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Friday, 26 November 2010

NLP Practitioner – first impressions


I’m putting this post together after completing the ‘Practitioner’ course of Neuro-Linguistic Programming (NLP), which finished on Monday.

[I’ve made extensive use of links to NLP-related articles on Wikipedia – which has a suite of pages addressing the gamut of issues in this area.]


I must admit that I’m pretty sceptical of people who profess to turn your life around like Tony Bobbins (ok, so it’s a spoof), and I’m not really a big fan of TV hypnotists and Vic Reeves-style “I Will Cure You” stuff.

Loose impressions I’d picked up about NLP included such tropes as ‘vulcan mind control’ and something to do with the Dark Side. ;-D

My background

Perhaps this is all a bit of an amorphous mass of my own preconceptions, but I’m a psychology graduate, and have an interest in self-improvement and have read up about skills like Emotional Intelligence and assertiveness (amongst others).

The course itself

You should be able to find more information about the course from this link, but essentially it was about providing a practical introduction to skills that attendees could use for improving self-awareness and communication with other people.

Tutor and assistants

The course was run by Kay Cooke of The ME Group in Hexham, Northumberland. Kay is an accredited NLP Trainer, and was assisted by presence of a revolving team of Master Practitioners (i.e. people trained with skills to assist other people [my typology]).


The course comprised two 4-day clusters, run from Friday morning through to Monday night (i.e. over the weekend). Hours were 9.30 until 4.30-5 o’clock.

At times it was quite full-on, and was pretty much a synthesis of best practice tools and techniques for communication (e.g. “Deep structure and surface structure” from Noam Chomsky). There was a combination of theoretical learning, and practical exercises (e.g. visualisation) both with Kay and between other members of the group.

The Group

It was a small group of 5, with 3 men and 2 women. Ages ranged from late teenager to middle-age {I think I can get away with that! ;-)}.

I think the small group worked well – there is a lot of material to cover, and a larger group might well be more difficult for the trainer to optimally instruct.


My over-arching feeling was that Kay draws upon a deep well of learning, training and personal insight to deliver a (potentially) tricky subject very adeptly. She made it look ‘simple’ when that’s definitely not the case.

When I questioned her about the wider context that NLP sits in (i.e. how we all live, in our different ways) she posited that NLP material is ‘simple’, and in many ways I would agree with her. However, NLP material definitely challenges many implicit and unconscious assumptions we all make about living.

What’s working for you, what would you like to change?

Kay made clear that the NLP framework is just that – a framework. If you’ve got things in your life which are going well, great: but if you’ve got stuff you’d like to work on, then NLP might be able to help.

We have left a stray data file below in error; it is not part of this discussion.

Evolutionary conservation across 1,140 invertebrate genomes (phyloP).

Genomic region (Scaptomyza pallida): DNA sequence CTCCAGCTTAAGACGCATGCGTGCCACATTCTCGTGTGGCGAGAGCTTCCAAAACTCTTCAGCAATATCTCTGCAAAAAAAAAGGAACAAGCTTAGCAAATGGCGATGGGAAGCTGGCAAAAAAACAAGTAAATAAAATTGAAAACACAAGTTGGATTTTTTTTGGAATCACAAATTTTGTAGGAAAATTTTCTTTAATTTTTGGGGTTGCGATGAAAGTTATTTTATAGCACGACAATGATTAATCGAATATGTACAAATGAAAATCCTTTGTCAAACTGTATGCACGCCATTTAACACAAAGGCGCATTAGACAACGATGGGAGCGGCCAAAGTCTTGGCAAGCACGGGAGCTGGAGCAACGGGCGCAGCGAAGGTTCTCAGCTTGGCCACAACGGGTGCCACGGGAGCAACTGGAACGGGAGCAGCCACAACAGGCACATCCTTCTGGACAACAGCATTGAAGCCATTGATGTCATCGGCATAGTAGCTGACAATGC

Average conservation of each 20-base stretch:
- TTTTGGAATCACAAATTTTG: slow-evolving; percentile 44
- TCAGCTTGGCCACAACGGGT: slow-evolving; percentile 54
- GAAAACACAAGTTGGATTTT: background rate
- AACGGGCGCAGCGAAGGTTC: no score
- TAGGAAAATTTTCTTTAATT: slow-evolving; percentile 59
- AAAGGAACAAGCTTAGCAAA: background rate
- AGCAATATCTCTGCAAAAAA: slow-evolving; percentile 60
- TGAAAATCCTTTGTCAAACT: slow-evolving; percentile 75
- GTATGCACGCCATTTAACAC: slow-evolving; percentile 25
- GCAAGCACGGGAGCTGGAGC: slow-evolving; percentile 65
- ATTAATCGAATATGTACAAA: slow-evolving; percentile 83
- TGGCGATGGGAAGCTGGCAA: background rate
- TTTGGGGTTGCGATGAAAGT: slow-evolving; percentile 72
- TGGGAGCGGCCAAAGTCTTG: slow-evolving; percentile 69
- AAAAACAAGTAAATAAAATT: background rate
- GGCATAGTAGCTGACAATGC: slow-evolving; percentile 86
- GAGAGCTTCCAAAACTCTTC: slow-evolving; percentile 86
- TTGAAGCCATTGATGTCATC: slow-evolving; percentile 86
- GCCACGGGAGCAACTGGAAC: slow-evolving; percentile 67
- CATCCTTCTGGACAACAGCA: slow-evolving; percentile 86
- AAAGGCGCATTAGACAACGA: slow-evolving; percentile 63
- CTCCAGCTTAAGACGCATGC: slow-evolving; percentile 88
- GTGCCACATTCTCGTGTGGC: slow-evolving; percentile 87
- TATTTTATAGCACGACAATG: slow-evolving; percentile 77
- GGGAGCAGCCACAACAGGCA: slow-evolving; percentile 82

There was also an ongoing discussion about process versus content: in that what I might call ‘traditional’ / ‘talking’ therapies, the therapist and client talk through issues; whereas NLP typically keeps content out of the interaction and seeks to come to a different perception of issues and events, in order to influence how the client’s subconscious is dealing with them.

Importance of ethical dimension

One of the things I struggled with at first was how one might be able to use powerful tools and techniques in such a way which was responsible and ethical. The penny dropped during the second 4-day cluster, in that:
a) I was only training for the Practitioner level, so interventions with other people were probably beyond my skill level, and
b) the ethical context was using NLP is / was absolutely crucial

I think this boils down to only ‘helping’ people if they ask to be helped, and—even then—closely observing the person to ensure any assistance was appropriate and that the flow of any intervention closely matched the situation. If you take someone on a ‘journey’, you’ve got to be able to bring them back, as it were…


Why the controversy?

The two founders of the NLP movement had a falling-out, and in compiling this post, I became aware of the extensive controversy surrounding NLP (e.g. vis-a-vis science).

Kay’s training is validated by The Society of NLP (logo to the right).

Whilst I understand that people often have very good reasons to get heated about things, personally I found the material pretty insightful and resonating (although not sure what that says about me! ;-D).

Part of the toolkit

Viewed in the context of many other ways of seeing the world, I felt it was an entirely legitimate subject area, and useful addition to the canon of self-improvement activity.

‘Everything in moderation’ is a useful dictum, and I personally gained some useful insights and elements of new self-awareness. What’s so bad about that? I’m still waiting to learn the vulcan mind control techniques <sigh>.

So, a summary of my first impressions. Doubtless there will be others, and I will do my best to post them here. :-)
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